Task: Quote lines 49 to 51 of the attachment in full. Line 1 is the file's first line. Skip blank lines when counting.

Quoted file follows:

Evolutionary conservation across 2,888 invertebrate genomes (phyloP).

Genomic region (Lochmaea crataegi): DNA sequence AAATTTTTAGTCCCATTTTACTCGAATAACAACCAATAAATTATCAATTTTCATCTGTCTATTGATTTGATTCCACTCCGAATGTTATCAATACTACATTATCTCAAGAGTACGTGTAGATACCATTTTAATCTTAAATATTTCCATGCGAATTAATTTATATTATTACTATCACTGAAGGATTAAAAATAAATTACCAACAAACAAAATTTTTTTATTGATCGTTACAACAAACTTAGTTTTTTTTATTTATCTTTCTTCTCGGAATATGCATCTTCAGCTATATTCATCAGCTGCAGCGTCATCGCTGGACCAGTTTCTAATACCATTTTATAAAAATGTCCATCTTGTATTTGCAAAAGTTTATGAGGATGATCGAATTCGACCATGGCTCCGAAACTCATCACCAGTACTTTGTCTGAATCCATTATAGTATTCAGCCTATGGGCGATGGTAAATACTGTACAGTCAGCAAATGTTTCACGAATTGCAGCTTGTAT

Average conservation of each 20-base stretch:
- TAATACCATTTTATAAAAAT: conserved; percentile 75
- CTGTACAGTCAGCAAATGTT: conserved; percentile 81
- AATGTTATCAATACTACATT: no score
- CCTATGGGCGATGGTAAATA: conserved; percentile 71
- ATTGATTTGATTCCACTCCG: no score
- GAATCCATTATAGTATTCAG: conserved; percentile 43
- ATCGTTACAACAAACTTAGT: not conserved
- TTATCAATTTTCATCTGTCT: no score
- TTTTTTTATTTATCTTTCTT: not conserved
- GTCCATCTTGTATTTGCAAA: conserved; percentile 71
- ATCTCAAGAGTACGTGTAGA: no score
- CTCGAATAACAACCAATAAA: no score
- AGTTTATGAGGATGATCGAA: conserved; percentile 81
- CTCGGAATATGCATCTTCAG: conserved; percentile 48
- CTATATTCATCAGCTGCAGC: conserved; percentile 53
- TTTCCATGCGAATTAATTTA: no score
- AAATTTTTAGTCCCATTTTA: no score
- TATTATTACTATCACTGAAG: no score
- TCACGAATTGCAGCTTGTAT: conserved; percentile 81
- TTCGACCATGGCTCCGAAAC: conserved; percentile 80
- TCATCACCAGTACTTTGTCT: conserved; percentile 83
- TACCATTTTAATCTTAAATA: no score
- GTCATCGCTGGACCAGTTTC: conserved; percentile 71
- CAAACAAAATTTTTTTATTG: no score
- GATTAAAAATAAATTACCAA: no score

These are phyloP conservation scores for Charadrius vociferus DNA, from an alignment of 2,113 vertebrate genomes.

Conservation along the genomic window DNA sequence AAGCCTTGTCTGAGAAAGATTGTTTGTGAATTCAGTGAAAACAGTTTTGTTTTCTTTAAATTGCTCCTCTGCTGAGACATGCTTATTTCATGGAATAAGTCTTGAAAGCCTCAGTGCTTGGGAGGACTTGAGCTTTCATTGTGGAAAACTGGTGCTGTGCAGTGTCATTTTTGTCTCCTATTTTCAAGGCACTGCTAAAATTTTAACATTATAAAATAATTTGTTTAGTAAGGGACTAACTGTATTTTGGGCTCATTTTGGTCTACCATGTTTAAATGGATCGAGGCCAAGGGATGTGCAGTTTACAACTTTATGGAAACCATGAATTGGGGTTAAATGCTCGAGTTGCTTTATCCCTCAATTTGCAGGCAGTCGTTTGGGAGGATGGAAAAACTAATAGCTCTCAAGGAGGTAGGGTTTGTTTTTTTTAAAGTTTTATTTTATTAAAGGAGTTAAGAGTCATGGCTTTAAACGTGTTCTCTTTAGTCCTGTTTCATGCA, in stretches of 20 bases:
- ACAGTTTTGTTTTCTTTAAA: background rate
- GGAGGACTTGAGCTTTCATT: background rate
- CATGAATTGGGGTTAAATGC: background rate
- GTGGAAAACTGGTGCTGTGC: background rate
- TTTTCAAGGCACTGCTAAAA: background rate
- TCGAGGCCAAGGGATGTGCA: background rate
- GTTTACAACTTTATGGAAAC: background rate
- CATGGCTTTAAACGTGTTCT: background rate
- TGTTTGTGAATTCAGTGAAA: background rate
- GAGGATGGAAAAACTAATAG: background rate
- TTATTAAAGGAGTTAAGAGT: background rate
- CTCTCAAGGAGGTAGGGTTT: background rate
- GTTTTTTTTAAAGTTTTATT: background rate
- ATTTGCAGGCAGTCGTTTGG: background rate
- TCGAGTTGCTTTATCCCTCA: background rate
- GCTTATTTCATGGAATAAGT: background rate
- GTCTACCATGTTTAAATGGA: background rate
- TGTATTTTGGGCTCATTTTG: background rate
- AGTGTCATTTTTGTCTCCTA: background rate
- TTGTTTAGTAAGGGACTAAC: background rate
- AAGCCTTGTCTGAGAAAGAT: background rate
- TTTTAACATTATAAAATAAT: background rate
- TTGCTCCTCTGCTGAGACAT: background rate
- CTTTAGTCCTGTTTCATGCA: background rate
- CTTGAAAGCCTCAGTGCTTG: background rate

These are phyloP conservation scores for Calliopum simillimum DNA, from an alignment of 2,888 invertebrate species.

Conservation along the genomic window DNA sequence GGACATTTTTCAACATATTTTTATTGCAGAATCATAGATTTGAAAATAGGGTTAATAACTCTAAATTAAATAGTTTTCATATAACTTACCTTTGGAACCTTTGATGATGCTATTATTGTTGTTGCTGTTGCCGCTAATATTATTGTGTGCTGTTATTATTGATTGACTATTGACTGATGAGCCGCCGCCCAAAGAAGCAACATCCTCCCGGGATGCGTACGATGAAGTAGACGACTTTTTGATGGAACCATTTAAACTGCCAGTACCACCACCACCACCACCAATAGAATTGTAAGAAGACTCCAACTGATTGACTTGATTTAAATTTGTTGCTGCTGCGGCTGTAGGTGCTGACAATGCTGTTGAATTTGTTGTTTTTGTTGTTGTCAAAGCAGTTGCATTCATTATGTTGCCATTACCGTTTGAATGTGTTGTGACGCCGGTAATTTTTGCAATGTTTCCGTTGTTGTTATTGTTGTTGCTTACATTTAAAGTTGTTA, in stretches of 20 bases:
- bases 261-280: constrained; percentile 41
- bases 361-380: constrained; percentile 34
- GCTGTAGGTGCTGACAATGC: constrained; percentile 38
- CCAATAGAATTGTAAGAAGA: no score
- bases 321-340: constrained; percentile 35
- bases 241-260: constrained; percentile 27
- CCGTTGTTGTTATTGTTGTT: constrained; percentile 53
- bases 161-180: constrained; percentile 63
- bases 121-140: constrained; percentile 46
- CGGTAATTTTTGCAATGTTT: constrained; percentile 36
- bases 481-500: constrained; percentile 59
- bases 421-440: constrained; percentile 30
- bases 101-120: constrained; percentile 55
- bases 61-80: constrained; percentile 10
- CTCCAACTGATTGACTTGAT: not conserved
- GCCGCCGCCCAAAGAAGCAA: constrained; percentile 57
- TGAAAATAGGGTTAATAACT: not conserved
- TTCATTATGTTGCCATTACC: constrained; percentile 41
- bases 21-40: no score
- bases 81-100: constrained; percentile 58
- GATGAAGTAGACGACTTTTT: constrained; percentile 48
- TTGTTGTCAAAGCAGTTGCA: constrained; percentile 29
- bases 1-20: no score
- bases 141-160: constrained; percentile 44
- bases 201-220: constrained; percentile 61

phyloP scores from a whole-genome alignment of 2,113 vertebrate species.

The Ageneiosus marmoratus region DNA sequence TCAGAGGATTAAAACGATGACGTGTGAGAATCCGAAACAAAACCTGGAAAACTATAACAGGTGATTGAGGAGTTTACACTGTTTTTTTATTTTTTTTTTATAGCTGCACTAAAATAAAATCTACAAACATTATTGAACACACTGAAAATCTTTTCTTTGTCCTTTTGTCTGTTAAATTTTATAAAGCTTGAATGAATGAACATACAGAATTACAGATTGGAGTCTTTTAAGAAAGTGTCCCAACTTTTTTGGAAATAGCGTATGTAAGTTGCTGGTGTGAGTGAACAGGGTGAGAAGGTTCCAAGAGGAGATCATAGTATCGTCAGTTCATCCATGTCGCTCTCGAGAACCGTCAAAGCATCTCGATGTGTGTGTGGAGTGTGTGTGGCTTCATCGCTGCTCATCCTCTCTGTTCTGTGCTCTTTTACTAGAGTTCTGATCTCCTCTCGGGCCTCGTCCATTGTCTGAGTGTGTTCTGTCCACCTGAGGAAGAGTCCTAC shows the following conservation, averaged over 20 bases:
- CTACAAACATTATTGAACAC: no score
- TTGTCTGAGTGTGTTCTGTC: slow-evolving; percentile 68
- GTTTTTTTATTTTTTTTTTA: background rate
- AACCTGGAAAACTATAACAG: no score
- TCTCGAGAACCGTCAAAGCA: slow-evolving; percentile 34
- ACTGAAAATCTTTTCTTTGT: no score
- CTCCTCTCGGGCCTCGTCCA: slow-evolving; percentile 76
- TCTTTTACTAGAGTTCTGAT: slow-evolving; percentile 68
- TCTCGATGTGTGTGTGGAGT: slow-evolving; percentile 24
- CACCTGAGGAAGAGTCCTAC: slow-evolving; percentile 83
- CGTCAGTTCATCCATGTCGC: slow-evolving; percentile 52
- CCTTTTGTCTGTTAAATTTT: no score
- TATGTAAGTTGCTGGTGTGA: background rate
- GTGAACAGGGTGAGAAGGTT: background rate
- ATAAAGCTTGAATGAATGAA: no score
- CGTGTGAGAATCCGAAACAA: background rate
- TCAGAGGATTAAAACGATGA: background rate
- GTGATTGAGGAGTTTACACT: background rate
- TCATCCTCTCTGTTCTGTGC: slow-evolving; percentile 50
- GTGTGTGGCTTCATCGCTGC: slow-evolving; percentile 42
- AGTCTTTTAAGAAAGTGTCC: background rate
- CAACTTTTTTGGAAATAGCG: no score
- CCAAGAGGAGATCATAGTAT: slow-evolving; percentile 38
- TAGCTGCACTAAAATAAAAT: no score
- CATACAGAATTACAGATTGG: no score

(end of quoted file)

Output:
- AGTGTCATTTTTGTCTCCTA: background rate
- TTGTTTAGTAAGGGACTAAC: background rate
- AAGCCTTGTCTGAGAAAGAT: background rate